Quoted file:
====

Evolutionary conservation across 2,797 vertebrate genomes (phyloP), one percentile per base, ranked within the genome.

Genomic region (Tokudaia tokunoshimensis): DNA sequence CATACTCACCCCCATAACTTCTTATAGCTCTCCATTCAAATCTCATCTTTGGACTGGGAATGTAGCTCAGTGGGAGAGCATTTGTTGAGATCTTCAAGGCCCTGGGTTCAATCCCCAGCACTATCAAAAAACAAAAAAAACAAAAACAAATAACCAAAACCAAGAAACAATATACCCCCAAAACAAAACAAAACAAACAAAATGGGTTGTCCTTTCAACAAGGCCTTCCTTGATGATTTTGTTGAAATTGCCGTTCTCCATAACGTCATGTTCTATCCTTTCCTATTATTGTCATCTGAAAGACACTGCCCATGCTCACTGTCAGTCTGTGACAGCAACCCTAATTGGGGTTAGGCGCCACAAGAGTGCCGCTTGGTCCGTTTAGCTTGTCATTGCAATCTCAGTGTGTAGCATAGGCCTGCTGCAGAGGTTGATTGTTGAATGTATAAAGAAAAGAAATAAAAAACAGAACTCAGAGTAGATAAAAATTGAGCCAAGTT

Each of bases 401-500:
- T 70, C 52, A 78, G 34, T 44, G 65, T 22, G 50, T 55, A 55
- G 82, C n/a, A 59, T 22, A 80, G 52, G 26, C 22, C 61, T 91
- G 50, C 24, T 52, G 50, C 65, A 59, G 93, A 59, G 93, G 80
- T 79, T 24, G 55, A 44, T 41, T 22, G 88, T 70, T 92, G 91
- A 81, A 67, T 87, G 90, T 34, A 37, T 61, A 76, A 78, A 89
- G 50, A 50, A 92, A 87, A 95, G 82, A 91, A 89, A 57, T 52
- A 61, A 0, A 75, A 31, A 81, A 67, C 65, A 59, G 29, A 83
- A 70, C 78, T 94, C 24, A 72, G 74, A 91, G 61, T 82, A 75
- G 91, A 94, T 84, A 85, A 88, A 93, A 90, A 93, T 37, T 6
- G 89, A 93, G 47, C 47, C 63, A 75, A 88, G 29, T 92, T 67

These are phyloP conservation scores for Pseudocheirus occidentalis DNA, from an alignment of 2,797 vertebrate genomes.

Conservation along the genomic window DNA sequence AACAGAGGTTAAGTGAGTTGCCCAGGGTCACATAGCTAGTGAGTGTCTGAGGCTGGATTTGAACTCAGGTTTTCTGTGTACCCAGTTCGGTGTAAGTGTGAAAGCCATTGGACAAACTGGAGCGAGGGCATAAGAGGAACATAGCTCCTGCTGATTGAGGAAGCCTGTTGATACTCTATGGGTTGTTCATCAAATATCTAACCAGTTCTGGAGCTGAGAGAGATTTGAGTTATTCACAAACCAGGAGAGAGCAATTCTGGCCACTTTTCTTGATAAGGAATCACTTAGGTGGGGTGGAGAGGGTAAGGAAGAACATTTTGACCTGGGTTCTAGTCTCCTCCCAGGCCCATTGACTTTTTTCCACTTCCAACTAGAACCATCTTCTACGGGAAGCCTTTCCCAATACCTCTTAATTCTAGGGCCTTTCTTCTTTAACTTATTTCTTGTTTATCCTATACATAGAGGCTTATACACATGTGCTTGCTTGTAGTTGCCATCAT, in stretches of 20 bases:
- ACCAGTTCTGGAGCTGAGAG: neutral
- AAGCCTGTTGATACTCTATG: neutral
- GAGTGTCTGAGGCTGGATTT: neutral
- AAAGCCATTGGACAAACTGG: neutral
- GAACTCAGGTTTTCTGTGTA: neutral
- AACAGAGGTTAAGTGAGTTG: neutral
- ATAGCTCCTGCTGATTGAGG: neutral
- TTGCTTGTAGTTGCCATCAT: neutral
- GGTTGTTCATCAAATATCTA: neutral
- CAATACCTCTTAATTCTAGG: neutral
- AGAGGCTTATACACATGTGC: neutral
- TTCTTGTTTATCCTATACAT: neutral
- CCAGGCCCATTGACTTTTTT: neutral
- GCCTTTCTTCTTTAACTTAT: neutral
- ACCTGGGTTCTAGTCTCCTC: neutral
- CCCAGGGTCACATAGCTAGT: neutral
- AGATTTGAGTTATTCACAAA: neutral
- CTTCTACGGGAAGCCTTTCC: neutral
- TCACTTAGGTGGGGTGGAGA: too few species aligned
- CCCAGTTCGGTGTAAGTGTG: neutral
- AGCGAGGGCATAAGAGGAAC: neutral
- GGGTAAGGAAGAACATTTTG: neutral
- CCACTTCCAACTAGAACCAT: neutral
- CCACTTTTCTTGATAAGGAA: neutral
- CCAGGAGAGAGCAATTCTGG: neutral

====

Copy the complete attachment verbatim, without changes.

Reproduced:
Evolutionary conservation across 2,797 vertebrate genomes (phyloP), one percentile per base, ranked within the genome.

Genomic region (Tokudaia tokunoshimensis): DNA sequence CATACTCACCCCCATAACTTCTTATAGCTCTCCATTCAAATCTCATCTTTGGACTGGGAATGTAGCTCAGTGGGAGAGCATTTGTTGAGATCTTCAAGGCCCTGGGTTCAATCCCCAGCACTATCAAAAAACAAAAAAAACAAAAACAAATAACCAAAACCAAGAAACAATATACCCCCAAAACAAAACAAAACAAACAAAATGGGTTGTCCTTTCAACAAGGCCTTCCTTGATGATTTTGTTGAAATTGCCGTTCTCCATAACGTCATGTTCTATCCTTTCCTATTATTGTCATCTGAAAGACACTGCCCATGCTCACTGTCAGTCTGTGACAGCAACCCTAATTGGGGTTAGGCGCCACAAGAGTGCCGCTTGGTCCGTTTAGCTTGTCATTGCAATCTCAGTGTGTAGCATAGGCCTGCTGCAGAGGTTGATTGTTGAATGTATAAAGAAAAGAAATAAAAAACAGAACTCAGAGTAGATAAAAATTGAGCCAAGTT

Each of bases 401-500:
- T 70, C 52, A 78, G 34, T 44, G 65, T 22, G 50, T 55, A 55
- G 82, C n/a, A 59, T 22, A 80, G 52, G 26, C 22, C 61, T 91
- G 50, C 24, T 52, G 50, C 65, A 59, G 93, A 59, G 93, G 80
- T 79, T 24, G 55, A 44, T 41, T 22, G 88, T 70, T 92, G 91
- A 81, A 67, T 87, G 90, T 34, A 37, T 61, A 76, A 78, A 89
- G 50, A 50, A 92, A 87, A 95, G 82, A 91, A 89, A 57, T 52
- A 61, A 0, A 75, A 31, A 81, A 67, C 65, A 59, G 29, A 83
- A 70, C 78, T 94, C 24, A 72, G 74, A 91, G 61, T 82, A 75
- G 91, A 94, T 84, A 85, A 88, A 93, A 90, A 93, T 37, T 6
- G 89, A 93, G 47, C 47, C 63, A 75, A 88, G 29, T 92, T 67

These are phyloP conservation scores for Pseudocheirus occidentalis DNA, from an alignment of 2,797 vertebrate genomes.

Conservation along the genomic window DNA sequence AACAGAGGTTAAGTGAGTTGCCCAGGGTCACATAGCTAGTGAGTGTCTGAGGCTGGATTTGAACTCAGGTTTTCTGTGTACCCAGTTCGGTGTAAGTGTGAAAGCCATTGGACAAACTGGAGCGAGGGCATAAGAGGAACATAGCTCCTGCTGATTGAGGAAGCCTGTTGATACTCTATGGGTTGTTCATCAAATATCTAACCAGTTCTGGAGCTGAGAGAGATTTGAGTTATTCACAAACCAGGAGAGAGCAATTCTGGCCACTTTTCTTGATAAGGAATCACTTAGGTGGGGTGGAGAGGGTAAGGAAGAACATTTTGACCTGGGTTCTAGTCTCCTCCCAGGCCCATTGACTTTTTTCCACTTCCAACTAGAACCATCTTCTACGGGAAGCCTTTCCCAATACCTCTTAATTCTAGGGCCTTTCTTCTTTAACTTATTTCTTGTTTATCCTATACATAGAGGCTTATACACATGTGCTTGCTTGTAGTTGCCATCAT, in stretches of 20 bases:
- ACCAGTTCTGGAGCTGAGAG: neutral
- AAGCCTGTTGATACTCTATG: neutral
- GAGTGTCTGAGGCTGGATTT: neutral
- AAAGCCATTGGACAAACTGG: neutral
- GAACTCAGGTTTTCTGTGTA: neutral
- AACAGAGGTTAAGTGAGTTG: neutral
- ATAGCTCCTGCTGATTGAGG: neutral
- TTGCTTGTAGTTGCCATCAT: neutral
- GGTTGTTCATCAAATATCTA: neutral
- CAATACCTCTTAATTCTAGG: neutral
- AGAGGCTTATACACATGTGC: neutral
- TTCTTGTTTATCCTATACAT: neutral
- CCAGGCCCATTGACTTTTTT: neutral
- GCCTTTCTTCTTTAACTTAT: neutral
- ACCTGGGTTCTAGTCTCCTC: neutral
- CCCAGGGTCACATAGCTAGT: neutral
- AGATTTGAGTTATTCACAAA: neutral
- CTTCTACGGGAAGCCTTTCC: neutral
- TCACTTAGGTGGGGTGGAGA: too few species aligned
- CCCAGTTCGGTGTAAGTGTG: neutral
- AGCGAGGGCATAAGAGGAAC: neutral
- GGGTAAGGAAGAACATTTTG: neutral
- CCACTTCCAACTAGAACCAT: neutral
- CCACTTTTCTTGATAAGGAA: neutral
- CCAGGAGAGAGCAATTCTGG: neutral